You may not realize it at the time, but after eating or drinking bacteria, problematic symptoms may arise days later. When you suddenly become ill, vomiting or experiencing diarrhea, you often think, “What did I eat?” You think of one or two questionable food items, then remember hearing about E. coli on the news.
E. coli can be ugly— what is it, and where does it come from? Once consumed, what effect does it have on the human body? It’s important to uncover the truth about E. coli so that you can protect yourself.
Here they are — 9 truths about E. coli
Escherichia coli, more commonly known as E. coli, is a bacteria that affects the gastrointestinal tract. Some strains are more serious than others, which we will get into momentarily. The following nine facts will help you better understand this highly common bacteria — it’s critical to be aware of risk factors and possible complications.
Truth #1: Some strains are more serious than others
E. coli is one complex bacteria — some strains will not cause any symptoms, whereas some may be fatal. You can think of this bacteria as various dog breeds: They are all the same organism, but differ in terms of their traits. In fact, most E. coli live and thrive in your gut without causing harm.
In 1993 and 2006, a Jack in the Box and spinach outbreak occurred, respectively, due to the strain known as O157:H7. The letter “O” identifies a marker on the surface of a particular strain that is found in hundreds of shapes. The “H,” on the other hand, is a marker of the tail-like feature E. coli uses to “swim” around.
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Truth #2: E. coli causes disease due to Shiga toxin
Shiga toxin–producing E. coli (STEC) are essentially bacteria that produce a harmful toxin. STEC is a group of bacteria strains that may result in severe disease. In 2011, Europe experienced an outbreak due to a strain of STEC known as O104:H4.
There are believed to be around 200 different types of E. coli that produce Shiga toxin — 100 of which are associated with human disease. Within North America, when we hear of an E. coli outbreak, O157:H7 is the most common STEC — yet, around 50 percent of STEC infections are non-O157.
Truth #3: Haemolytic uremic syndrome (HUS) is a major concern
Children under the age of five and the elderly population are most susceptible to haemolytic uraemic syndrome (HUS), characterized by kidney failure, neurological symptoms and bleeding. Approximately eight percent of E. coli patients develop this syndrome, with a death rate of around three to five percent.
Truth #4: The infective dose is low
It doesn’t take much to become infected, and in many cases, individuals will not become noticeably ill for three to eight days. Remember, this bacteria cannot be seen with the naked eye, yet some researchers suggest that as few as 10 cells can infect a human, possibly leading to fatal complications — this is dependent on the strain.
Truth #5: E. coli can be caused by contact with infected humans or animals
Yes, water and food, such as contaminated sprouts and raw beef, are the most common causes, however, E. coli may also be spread from person to person, or animal to person. Remember, certain individuals, such as the elderly, young children and pregnant women are the most susceptible.
If handling animals, for instance, practice good hygiene, and if someone is ill, keep your distance until they recover. Those who do become infected will generally recover within five to 10 days. In the meantime, maintaining hydration is essential.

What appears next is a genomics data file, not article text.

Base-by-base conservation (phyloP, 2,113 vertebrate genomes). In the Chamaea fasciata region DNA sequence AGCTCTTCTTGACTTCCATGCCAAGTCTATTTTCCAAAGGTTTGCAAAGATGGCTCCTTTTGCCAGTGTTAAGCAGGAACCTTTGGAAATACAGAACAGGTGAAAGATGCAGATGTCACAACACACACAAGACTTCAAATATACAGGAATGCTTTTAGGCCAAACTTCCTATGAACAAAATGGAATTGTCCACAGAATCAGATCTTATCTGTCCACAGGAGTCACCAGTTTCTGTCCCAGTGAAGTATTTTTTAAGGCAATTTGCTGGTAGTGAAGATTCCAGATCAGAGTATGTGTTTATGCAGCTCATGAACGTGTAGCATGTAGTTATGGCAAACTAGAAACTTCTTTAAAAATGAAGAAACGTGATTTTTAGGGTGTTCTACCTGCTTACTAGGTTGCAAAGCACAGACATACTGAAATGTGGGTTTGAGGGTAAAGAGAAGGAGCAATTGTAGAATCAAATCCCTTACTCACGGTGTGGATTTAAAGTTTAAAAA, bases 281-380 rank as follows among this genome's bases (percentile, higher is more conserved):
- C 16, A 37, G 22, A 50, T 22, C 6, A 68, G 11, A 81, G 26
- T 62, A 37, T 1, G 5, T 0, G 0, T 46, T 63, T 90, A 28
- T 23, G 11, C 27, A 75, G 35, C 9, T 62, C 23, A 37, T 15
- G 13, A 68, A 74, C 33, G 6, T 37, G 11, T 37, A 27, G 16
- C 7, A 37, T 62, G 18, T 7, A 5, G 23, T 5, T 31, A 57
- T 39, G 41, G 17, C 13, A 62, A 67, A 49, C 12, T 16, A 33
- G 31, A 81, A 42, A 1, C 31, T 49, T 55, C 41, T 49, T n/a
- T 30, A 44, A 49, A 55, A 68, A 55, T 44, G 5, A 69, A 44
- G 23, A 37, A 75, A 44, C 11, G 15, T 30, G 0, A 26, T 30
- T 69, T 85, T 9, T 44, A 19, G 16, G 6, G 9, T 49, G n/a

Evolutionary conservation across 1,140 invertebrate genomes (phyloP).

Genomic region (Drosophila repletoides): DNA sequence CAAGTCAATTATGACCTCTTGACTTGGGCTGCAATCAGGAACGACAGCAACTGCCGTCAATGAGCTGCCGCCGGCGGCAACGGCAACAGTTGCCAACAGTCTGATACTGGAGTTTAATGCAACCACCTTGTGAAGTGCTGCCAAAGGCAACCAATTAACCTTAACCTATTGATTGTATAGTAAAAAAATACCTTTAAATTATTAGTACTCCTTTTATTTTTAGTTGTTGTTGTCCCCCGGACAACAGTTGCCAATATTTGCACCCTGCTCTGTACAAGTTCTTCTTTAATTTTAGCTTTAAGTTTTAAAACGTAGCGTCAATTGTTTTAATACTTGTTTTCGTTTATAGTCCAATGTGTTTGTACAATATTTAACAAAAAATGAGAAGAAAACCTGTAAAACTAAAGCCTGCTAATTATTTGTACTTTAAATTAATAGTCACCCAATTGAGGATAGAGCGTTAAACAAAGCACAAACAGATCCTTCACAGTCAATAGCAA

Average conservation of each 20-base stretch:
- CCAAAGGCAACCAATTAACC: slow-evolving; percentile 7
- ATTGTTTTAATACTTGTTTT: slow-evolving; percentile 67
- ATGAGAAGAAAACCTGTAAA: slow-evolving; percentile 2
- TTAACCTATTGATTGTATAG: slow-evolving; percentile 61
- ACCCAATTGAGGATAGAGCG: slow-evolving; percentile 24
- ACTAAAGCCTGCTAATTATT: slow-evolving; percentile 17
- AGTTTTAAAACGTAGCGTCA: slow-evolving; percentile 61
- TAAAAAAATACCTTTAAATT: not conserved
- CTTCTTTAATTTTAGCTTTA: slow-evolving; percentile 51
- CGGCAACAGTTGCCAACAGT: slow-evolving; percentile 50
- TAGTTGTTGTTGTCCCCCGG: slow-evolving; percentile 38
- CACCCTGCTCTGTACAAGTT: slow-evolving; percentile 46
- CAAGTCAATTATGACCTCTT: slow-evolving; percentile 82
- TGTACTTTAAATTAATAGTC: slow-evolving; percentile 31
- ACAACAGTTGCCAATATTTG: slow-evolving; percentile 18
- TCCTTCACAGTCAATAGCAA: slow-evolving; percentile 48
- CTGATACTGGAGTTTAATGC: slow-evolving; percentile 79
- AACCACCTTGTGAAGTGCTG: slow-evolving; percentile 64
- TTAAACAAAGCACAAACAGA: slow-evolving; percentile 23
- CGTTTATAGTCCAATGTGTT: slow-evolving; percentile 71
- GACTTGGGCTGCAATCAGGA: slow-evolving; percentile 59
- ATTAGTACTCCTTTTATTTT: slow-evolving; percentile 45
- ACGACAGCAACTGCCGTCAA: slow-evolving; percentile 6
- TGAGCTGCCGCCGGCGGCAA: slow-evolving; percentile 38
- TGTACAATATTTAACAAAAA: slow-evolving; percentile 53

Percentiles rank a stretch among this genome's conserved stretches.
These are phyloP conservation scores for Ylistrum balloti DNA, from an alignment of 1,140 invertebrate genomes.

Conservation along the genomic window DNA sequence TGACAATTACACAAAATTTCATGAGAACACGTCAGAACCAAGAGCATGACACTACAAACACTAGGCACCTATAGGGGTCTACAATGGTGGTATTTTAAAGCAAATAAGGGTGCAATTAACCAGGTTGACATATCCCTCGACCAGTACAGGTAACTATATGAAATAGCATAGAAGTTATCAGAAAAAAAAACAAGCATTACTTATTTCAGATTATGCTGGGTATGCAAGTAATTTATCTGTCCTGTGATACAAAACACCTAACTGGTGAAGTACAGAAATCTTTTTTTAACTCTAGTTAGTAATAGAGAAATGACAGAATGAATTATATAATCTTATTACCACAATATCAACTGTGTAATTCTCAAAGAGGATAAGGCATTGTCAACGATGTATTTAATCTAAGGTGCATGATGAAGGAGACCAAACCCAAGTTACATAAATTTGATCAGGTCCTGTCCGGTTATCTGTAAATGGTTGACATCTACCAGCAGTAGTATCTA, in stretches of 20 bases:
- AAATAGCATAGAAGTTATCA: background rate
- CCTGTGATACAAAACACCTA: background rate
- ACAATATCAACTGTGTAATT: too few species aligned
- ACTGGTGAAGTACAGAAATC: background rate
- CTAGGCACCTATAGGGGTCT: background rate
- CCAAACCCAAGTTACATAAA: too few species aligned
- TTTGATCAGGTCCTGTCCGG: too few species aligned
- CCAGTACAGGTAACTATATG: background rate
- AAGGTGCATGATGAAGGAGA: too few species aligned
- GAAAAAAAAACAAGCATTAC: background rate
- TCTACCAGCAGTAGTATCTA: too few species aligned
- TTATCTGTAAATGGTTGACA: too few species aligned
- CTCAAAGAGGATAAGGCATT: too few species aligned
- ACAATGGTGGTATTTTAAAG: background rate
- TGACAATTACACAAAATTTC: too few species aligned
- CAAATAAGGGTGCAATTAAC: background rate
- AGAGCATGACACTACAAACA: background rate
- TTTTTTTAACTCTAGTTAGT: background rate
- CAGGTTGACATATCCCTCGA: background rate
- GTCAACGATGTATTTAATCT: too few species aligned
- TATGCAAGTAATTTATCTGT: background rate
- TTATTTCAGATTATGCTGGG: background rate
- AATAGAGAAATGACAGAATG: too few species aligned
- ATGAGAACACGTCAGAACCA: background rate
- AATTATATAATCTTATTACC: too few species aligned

Truth #6: There’s no evidence that antibiotics work
We’re already facing issues regarding antibiotic resistance, and in terms of E. coli, there’s no evidence to suggest that antibiotics are an effective form of treatment. One study, published in Infection, found that UTIs caused by E. coli were highly resistant to common antibiotics. Some have argued that antibiotics can make symptoms worse when aiming to treat E. coli.
Truth #7: Some E. coli are beneficial
As mentioned, most E. coli are harmless and often grow within your gut. In some cases, they’re even beneficial, helping to synthesize vitamin K and B-complex vitamins. They can protect your gut against harmful colonies of bacteria and even assist in digestion and food absorption.
Truth #8: E. coli can exchange genes with other bacteria
One strain of E. coli can essentially exchange genes with other strains or even other bacteria, resulting in new traits. This was the case in Germany, regarding the E. coli O104:H4 outbreak. It was found that a less harmful strain gained genes from an STEC — infecting thousands and killing 53 individuals.
Truth #9: Boiling water can kill E. coli
For those who source their water from a private well, especially those around cattle farms, may be at an increased risk. If a well is shallow, for instance, flooding or agricultural runoff can lead to infection. In terms of the common O157:H7 strain, simply bring water to a rolling boil for approximately one minute.
For those who are at elevations above 6,500, three minutes is recommended. Allow to cool before storing in sanitized bottles to refrigerate. Since E. coli tends to thrive anywhere between seven degrees and 50 degrees Fahrenheit (optimum temperature is 37 degrees Fahrenheit), boiling water kills all strains.
Krista Hillis is passionate about nutrition, mental health, and sustainable practices. She has her Bachelors in Psychology and Neuroscience and is still active in her research. Studying both the body and mind, she focuses on natural health and balance. Krista enjoys writing based on her ability to inspire others and increase overall awareness.